The curtains are fitted in the main cabin. To be able to wash them I’ll have to undo the end brackets on the rails, but that should be easy enough.
The space for the sofa is ready, that will be delivered next Monday from Sofabed Barn.

The dinette cushions were in position. The red shows up as being paler in the photos. One extra cushion is needed to make this up into a bed which can live at other times behind the long side of the back. To make the bed you lift the front edge on the long side and pull the seat towards you. The cushions then lower flat onto the base and adding the extra cushion in behind them fills the gap.

The dinette table was in it’s storage position, but nowhere had been found to store the legs other than under the seating. The gap at the side of the freezer came to mind. They fit in width ways quite well, but the drawer was too short. Ricky is going to see if they can add a short extension to the end of the drawer so that the legs can be stored there. I’ll put a bit of felt in between them to stop them making any noise. The drawer extending further into the dinette won’t be a problem as that section will be for things that we rarely use.

The galley worktops and splash backs are in along with the sink and taps. The worktop looks better in the flesh and I’m glad we eventually found something with a vein to it. Grooves have been put in the worktop into the corner from the sink to act as a drainer. Apparently my choice of tap has been popular, other owners have asked for the same one as it nicely mirrors the angle of the cabin.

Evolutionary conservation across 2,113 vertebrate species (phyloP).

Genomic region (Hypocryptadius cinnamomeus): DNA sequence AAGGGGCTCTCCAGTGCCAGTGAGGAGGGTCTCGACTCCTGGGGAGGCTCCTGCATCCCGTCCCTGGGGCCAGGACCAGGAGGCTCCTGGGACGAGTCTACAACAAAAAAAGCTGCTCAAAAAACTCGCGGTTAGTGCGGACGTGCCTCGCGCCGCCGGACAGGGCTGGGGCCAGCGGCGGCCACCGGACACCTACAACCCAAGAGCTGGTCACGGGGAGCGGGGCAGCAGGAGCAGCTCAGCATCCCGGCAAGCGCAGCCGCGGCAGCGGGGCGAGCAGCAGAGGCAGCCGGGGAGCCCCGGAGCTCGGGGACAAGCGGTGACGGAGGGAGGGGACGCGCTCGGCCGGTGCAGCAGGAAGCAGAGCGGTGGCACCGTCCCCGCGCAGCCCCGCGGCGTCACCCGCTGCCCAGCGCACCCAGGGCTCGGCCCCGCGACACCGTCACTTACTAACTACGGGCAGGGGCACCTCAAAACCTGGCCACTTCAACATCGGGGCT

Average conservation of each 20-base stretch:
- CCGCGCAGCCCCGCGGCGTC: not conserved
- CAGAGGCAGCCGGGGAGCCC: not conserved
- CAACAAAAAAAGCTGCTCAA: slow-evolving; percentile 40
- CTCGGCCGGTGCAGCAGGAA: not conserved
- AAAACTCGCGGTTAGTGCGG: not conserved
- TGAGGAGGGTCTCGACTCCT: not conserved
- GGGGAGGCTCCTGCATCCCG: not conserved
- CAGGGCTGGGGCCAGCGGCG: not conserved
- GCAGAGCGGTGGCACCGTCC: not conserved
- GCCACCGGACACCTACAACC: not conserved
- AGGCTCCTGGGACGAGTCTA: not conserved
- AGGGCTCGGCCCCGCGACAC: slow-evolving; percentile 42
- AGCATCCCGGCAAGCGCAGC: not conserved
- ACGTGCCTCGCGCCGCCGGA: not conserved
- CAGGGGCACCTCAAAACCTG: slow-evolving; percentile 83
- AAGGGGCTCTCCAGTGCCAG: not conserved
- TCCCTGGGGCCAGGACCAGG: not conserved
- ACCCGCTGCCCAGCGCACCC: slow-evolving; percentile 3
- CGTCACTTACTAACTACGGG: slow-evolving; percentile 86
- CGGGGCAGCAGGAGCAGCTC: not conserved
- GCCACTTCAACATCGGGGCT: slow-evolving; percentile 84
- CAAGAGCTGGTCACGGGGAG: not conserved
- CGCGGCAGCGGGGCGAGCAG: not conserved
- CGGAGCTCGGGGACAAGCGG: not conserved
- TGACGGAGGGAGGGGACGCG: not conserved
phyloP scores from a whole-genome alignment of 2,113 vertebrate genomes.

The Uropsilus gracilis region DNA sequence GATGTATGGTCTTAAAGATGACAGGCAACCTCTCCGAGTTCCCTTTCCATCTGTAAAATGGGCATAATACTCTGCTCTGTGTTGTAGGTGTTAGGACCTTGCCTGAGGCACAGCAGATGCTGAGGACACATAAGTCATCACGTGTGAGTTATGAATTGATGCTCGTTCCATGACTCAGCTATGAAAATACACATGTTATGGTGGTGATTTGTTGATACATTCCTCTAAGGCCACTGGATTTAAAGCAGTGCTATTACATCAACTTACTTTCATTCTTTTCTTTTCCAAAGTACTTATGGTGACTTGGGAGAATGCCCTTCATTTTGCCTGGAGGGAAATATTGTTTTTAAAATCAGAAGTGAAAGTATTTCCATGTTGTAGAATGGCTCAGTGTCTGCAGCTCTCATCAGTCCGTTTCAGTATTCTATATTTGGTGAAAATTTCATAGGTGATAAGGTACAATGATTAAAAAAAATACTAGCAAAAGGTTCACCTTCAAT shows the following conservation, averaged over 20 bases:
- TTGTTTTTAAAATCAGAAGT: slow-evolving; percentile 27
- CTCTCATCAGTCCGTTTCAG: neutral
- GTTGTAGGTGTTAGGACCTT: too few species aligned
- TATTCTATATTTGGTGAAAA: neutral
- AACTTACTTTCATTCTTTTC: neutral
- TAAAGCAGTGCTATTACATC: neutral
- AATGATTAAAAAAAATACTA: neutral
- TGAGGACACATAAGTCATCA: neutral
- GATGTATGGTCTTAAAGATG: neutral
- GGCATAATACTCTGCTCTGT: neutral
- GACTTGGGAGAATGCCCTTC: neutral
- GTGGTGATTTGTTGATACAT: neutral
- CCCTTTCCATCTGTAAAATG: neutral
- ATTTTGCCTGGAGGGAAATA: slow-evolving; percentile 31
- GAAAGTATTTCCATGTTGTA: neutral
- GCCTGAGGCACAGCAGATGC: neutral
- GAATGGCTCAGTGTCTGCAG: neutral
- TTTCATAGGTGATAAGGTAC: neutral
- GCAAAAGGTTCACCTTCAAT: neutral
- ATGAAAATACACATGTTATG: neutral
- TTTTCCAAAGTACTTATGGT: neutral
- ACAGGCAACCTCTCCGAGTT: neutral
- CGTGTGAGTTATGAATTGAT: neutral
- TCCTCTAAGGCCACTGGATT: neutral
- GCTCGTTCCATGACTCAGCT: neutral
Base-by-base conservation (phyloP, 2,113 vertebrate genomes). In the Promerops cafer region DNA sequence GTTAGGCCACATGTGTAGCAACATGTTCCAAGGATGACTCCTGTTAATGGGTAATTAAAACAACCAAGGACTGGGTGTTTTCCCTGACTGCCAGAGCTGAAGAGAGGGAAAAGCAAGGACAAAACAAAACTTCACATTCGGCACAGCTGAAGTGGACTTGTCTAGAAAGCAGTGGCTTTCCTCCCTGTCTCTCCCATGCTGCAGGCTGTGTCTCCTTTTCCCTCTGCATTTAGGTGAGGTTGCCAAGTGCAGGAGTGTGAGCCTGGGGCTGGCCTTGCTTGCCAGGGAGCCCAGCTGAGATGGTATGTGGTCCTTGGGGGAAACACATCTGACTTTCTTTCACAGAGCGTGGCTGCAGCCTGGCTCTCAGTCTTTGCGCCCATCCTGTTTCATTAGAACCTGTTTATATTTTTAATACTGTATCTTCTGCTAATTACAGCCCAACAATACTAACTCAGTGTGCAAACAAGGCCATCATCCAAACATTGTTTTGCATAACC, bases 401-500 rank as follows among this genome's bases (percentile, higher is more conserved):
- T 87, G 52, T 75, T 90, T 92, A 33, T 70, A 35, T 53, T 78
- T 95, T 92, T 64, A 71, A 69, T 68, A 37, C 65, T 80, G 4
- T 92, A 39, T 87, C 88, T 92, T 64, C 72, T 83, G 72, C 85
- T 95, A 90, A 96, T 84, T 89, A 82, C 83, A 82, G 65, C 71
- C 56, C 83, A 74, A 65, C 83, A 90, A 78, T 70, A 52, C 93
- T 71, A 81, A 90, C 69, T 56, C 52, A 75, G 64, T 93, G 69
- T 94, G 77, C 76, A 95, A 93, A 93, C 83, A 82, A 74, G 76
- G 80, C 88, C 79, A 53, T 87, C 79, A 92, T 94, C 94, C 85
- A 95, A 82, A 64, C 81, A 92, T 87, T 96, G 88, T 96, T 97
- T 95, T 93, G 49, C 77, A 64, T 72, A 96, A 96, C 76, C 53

The blinds have been fitted and look great. They have hold downs in the bottom corners that keep them in line with the cabin sides. A twist of the wand and you can open and close the slats. Or you can pull them up out of the way totally. The wand and cord loop can be held out of the way with the fixings on the bottom right. Here’s hoping they are cat proof!

A pull out larder unit has been added into the 300mm wide cupboard next to the dishwasher. Depending on what food items go in here I might see if I can get another basket to fit it giving us three shelves.

Under the corner worktop by the cooker there is a panel that opens to access the gas isolation valve.